Covering the stained glass work of Ford Madox Brown, William De Morgan, John George Sowerby, Walter Crane and Frederic Shields.


As the standards of design and production of nineteenth century stained glass were raised it drew the attention of Fine artists. The five artists considered here were active on the periphery of the Pre-Raphaelite circle and were responsible for varying the medium in their individual ways. All were strongly influenced by and were associates of William Morris. Although well known in other fields their work in stained glass has not previously been investigated to any great degree.
Madox Brown, (1821-1893) present at the founding of the Pre-Raphaelite Brotherhood, worked with Morris Marshall, Faulkner and Company offering an alternative style to that of Burne-Jones. His unique earthy realism was a vehicle for his committed humanitarian philosophy but unfortunately a quarrel with Morris curtailed his contribution and after 1874 he no longer designed. A masterpiece in the east window of Holy Trinity, Meole Brace, is a re-interpretation of Adam and Eve’s expulsion from the Garden of Eden in which he presents a powerful characterisation of contemporary figures.
Following the example of William Morris and Edward Burne-Jones, William De Morgan (1839-1917), after leaving the Royal Academy Schools, created a studio for making stained glass and for some seven years made a comfortable living. Not confident with his figure drawing, experiments with colours in the kiln led him to pottery and a change of career. The small corpus of work, located over a wide geographical area, allows an opportunity to compare patterns and motifs with pots, tiles and glass. Newly discovered glass is included in the book and De Morgan’s work with Morris and Burne-Jones is also discussed and explored. The De Morgan Foundation kindly allowed the inclusion of previously unpublished cartoons from their collection which are featured often alongside images of the actual glass for comparison.
John George Sowerby’s (1849-1914) studio for making and designing stained glass, within his family’s glass factory in 1879, gives an insight into the interface between commercialism and the beginning of the Arts and Crafts Movement. Employment of the artists Thomas Ralph Spence (1855-1903) and Arthur Hardwick Marsh (1842-1909) did not prevent clashes with the board of directors which led to its decline. However, during its short life, the studio produced some outstanding windows, notably those of St. George’s, Jesmond, Holy Trinity, Aldershot, and a number of secular windows.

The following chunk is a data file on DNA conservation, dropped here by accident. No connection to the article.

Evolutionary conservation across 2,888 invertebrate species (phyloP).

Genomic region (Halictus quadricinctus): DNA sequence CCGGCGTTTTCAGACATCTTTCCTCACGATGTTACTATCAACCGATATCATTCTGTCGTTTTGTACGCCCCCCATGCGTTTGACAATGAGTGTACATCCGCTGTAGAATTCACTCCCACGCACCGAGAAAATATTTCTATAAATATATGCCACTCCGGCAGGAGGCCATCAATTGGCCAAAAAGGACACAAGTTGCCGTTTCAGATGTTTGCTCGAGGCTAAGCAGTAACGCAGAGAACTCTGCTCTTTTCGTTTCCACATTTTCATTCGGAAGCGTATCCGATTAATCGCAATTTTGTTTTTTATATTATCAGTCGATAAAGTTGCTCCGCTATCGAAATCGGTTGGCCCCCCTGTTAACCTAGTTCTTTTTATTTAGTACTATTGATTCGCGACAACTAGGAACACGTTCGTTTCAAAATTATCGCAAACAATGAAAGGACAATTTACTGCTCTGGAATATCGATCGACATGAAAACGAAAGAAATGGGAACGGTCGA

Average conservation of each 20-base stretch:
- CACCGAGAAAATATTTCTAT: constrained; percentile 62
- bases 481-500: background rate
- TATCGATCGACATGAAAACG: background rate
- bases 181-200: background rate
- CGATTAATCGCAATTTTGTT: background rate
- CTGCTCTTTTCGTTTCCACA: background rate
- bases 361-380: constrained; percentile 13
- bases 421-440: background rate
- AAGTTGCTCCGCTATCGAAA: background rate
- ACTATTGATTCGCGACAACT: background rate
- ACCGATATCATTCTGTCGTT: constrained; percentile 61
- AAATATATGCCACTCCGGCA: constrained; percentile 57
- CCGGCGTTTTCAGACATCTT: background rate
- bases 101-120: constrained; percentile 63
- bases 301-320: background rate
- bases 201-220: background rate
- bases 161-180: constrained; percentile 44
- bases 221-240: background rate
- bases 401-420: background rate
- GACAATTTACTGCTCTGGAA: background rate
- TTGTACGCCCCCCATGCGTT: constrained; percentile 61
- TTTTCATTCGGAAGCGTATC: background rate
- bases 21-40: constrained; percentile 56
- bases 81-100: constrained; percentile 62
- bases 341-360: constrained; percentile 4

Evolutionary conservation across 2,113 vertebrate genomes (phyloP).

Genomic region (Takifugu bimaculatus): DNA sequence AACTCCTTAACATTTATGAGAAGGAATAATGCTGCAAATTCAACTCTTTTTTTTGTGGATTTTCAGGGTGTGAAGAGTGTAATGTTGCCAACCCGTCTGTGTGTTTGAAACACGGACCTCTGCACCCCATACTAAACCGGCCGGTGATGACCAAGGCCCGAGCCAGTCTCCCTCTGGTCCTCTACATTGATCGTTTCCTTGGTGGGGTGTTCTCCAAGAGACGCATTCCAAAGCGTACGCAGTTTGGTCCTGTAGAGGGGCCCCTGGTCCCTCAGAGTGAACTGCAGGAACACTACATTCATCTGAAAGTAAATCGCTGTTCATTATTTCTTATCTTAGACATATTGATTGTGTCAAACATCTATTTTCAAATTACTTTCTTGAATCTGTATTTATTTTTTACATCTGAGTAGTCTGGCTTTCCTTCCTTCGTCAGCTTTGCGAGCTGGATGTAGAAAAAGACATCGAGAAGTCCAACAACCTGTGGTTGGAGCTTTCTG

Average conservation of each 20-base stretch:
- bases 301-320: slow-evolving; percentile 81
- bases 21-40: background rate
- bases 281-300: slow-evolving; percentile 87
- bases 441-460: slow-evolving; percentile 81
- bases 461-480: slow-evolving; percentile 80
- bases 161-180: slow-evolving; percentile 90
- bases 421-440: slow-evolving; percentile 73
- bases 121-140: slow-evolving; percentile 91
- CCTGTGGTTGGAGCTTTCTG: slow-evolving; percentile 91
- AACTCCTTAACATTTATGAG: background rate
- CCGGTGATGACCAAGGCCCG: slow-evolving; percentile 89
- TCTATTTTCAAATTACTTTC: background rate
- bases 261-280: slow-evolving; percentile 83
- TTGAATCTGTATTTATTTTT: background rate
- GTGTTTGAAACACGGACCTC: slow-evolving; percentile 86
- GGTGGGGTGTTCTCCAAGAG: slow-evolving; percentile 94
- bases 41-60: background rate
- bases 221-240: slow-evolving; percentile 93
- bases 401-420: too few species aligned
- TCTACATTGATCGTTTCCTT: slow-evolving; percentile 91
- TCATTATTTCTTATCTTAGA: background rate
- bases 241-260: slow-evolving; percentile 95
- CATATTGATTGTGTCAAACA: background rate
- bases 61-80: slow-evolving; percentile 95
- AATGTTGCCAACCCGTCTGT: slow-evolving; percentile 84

Famous for his paintings, book illustrations, and other crafts Walter Crane (1845-1915) made occasional designs for glass which took the medium into the realms of Symbolism. He first worked with William Morris and later his designs went to extremes of line, colour and subject matter. An influential teacher, he and his pupils took the medium away from the moribund state of late aestheticism bringing a versatility to stained glass design demonstrating its equal to that of the Fine arts. The windows in Holy Trinity Church, Kingston upon Hull and The Church of the Ark of the Covenant, Stamford Hill are dramatic examples.
Frederic James Shields (1833-1911), a Manchester artist and friend of Rossetti, had great ambitions for stained glass. His series of windows in Eaton Hall Chapel, St Elisabeth’s, Reddish  and St. Anne’s, Manchester, are splendid attempts at a contrapposto style akin to Michelangelo. With Burne-Jones and Crane he showed how effective stained glass could be as a means of communicating complex and subtle ideas on a grand scale. The majority of windows produced by the five artists are included in the book, with emphasis on details difficult to see with the naked eye along with the original cartoons where available. Saints & Symbols will complete the story of Pre-Raphaelite stained glass  discussed in Angels and Icons (2012) and Damozels and Deities (2017) from 1850 to 1898 by William Waters and Alastair Carew-Cox.
“I just received the latest book from William Waters and Alastair Carew-Cox, Saints & Symbols – the third volume in their comprehensive overview of Victorian / Pre-Raphaelite stained glass. Aside from the luscious photography and scholarly content, the book itself almost made me gasp when I opened the package. In my humble opinion, I consider it to be the state of the art in art-publishing, with every aspect being of the highest quality. And when set alongside its two predecessors, Angels & Icons and Damozels & Deities, they create the definitive resource on the topic. It’s just a joy.”
Tim McGee, Pre-Raphaelite Society US.